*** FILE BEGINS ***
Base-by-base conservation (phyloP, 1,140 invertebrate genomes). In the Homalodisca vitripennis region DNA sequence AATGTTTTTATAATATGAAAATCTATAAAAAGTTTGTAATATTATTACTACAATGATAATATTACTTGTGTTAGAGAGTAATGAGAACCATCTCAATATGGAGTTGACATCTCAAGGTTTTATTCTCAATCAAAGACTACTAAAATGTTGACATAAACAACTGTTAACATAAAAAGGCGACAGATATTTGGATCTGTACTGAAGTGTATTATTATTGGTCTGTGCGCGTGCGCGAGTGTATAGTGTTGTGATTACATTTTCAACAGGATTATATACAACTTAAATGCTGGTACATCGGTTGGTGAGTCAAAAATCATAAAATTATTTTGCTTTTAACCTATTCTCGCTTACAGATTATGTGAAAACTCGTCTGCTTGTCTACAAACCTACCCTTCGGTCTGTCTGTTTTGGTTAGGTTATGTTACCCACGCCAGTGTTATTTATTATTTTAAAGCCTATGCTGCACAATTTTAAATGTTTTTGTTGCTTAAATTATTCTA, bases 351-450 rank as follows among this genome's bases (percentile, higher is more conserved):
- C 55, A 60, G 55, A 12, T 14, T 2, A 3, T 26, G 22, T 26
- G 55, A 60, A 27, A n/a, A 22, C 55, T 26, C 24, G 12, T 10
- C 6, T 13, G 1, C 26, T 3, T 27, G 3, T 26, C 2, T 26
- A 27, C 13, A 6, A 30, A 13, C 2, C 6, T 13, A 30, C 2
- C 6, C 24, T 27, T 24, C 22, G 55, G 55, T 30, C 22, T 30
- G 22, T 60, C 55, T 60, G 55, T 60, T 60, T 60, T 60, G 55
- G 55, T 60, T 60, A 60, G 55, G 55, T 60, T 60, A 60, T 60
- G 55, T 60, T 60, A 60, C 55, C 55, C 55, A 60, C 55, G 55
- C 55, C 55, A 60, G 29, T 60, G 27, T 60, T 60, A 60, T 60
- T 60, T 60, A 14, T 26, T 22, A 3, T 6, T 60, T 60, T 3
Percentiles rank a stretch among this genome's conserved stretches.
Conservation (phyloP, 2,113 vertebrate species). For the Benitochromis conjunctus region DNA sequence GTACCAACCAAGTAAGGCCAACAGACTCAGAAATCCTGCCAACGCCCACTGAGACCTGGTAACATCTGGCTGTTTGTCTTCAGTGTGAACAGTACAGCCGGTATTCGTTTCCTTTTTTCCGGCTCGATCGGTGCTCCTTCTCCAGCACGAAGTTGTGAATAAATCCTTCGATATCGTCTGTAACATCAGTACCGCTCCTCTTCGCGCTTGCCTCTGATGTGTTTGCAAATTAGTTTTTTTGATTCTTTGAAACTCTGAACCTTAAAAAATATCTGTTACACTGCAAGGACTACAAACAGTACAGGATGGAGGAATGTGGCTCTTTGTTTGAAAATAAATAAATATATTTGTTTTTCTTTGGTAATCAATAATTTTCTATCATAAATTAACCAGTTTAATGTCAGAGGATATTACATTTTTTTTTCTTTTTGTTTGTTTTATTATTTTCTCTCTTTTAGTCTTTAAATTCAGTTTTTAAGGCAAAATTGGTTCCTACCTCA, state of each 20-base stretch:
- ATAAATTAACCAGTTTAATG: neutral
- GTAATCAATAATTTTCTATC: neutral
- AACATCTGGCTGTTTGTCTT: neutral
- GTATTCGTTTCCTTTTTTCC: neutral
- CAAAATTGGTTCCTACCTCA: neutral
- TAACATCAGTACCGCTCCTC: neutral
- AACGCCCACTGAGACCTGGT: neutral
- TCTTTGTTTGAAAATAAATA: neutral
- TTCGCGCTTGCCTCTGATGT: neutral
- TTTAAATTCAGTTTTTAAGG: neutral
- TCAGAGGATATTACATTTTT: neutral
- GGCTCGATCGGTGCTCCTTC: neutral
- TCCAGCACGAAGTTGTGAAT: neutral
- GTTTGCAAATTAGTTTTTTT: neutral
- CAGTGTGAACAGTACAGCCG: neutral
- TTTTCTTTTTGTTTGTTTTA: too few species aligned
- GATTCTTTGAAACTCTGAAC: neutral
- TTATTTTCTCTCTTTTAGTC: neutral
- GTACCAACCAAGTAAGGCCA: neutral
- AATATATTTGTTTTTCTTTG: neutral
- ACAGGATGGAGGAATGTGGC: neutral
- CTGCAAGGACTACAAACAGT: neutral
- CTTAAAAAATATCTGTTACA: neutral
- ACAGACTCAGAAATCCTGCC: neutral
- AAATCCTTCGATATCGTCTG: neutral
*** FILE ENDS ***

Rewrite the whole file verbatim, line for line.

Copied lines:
Base-by-base conservation (phyloP, 1,140 invertebrate genomes). In the Homalodisca vitripennis region DNA sequence AATGTTTTTATAATATGAAAATCTATAAAAAGTTTGTAATATTATTACTACAATGATAATATTACTTGTGTTAGAGAGTAATGAGAACCATCTCAATATGGAGTTGACATCTCAAGGTTTTATTCTCAATCAAAGACTACTAAAATGTTGACATAAACAACTGTTAACATAAAAAGGCGACAGATATTTGGATCTGTACTGAAGTGTATTATTATTGGTCTGTGCGCGTGCGCGAGTGTATAGTGTTGTGATTACATTTTCAACAGGATTATATACAACTTAAATGCTGGTACATCGGTTGGTGAGTCAAAAATCATAAAATTATTTTGCTTTTAACCTATTCTCGCTTACAGATTATGTGAAAACTCGTCTGCTTGTCTACAAACCTACCCTTCGGTCTGTCTGTTTTGGTTAGGTTATGTTACCCACGCCAGTGTTATTTATTATTTTAAAGCCTATGCTGCACAATTTTAAATGTTTTTGTTGCTTAAATTATTCTA, bases 351-450 rank as follows among this genome's bases (percentile, higher is more conserved):
- C 55, A 60, G 55, A 12, T 14, T 2, A 3, T 26, G 22, T 26
- G 55, A 60, A 27, A n/a, A 22, C 55, T 26, C 24, G 12, T 10
- C 6, T 13, G 1, C 26, T 3, T 27, G 3, T 26, C 2, T 26
- A 27, C 13, A 6, A 30, A 13, C 2, C 6, T 13, A 30, C 2
- C 6, C 24, T 27, T 24, C 22, G 55, G 55, T 30, C 22, T 30
- G 22, T 60, C 55, T 60, G 55, T 60, T 60, T 60, T 60, G 55
- G 55, T 60, T 60, A 60, G 55, G 55, T 60, T 60, A 60, T 60
- G 55, T 60, T 60, A 60, C 55, C 55, C 55, A 60, C 55, G 55
- C 55, C 55, A 60, G 29, T 60, G 27, T 60, T 60, A 60, T 60
- T 60, T 60, A 14, T 26, T 22, A 3, T 6, T 60, T 60, T 3
Percentiles rank a stretch among this genome's conserved stretches.
Conservation (phyloP, 2,113 vertebrate species). For the Benitochromis conjunctus region DNA sequence GTACCAACCAAGTAAGGCCAACAGACTCAGAAATCCTGCCAACGCCCACTGAGACCTGGTAACATCTGGCTGTTTGTCTTCAGTGTGAACAGTACAGCCGGTATTCGTTTCCTTTTTTCCGGCTCGATCGGTGCTCCTTCTCCAGCACGAAGTTGTGAATAAATCCTTCGATATCGTCTGTAACATCAGTACCGCTCCTCTTCGCGCTTGCCTCTGATGTGTTTGCAAATTAGTTTTTTTGATTCTTTGAAACTCTGAACCTTAAAAAATATCTGTTACACTGCAAGGACTACAAACAGTACAGGATGGAGGAATGTGGCTCTTTGTTTGAAAATAAATAAATATATTTGTTTTTCTTTGGTAATCAATAATTTTCTATCATAAATTAACCAGTTTAATGTCAGAGGATATTACATTTTTTTTTCTTTTTGTTTGTTTTATTATTTTCTCTCTTTTAGTCTTTAAATTCAGTTTTTAAGGCAAAATTGGTTCCTACCTCA, state of each 20-base stretch:
- ATAAATTAACCAGTTTAATG: neutral
- GTAATCAATAATTTTCTATC: neutral
- AACATCTGGCTGTTTGTCTT: neutral
- GTATTCGTTTCCTTTTTTCC: neutral
- CAAAATTGGTTCCTACCTCA: neutral
- TAACATCAGTACCGCTCCTC: neutral
- AACGCCCACTGAGACCTGGT: neutral
- TCTTTGTTTGAAAATAAATA: neutral
- TTCGCGCTTGCCTCTGATGT: neutral
- TTTAAATTCAGTTTTTAAGG: neutral
- TCAGAGGATATTACATTTTT: neutral
- GGCTCGATCGGTGCTCCTTC: neutral
- TCCAGCACGAAGTTGTGAAT: neutral
- GTTTGCAAATTAGTTTTTTT: neutral
- CAGTGTGAACAGTACAGCCG: neutral
- TTTTCTTTTTGTTTGTTTTA: too few species aligned
- GATTCTTTGAAACTCTGAAC: neutral
- TTATTTTCTCTCTTTTAGTC: neutral
- GTACCAACCAAGTAAGGCCA: neutral
- AATATATTTGTTTTTCTTTG: neutral
- ACAGGATGGAGGAATGTGGC: neutral
- CTGCAAGGACTACAAACAGT: neutral
- CTTAAAAAATATCTGTTACA: neutral
- ACAGACTCAGAAATCCTGCC: neutral
- AAATCCTTCGATATCGTCTG: neutral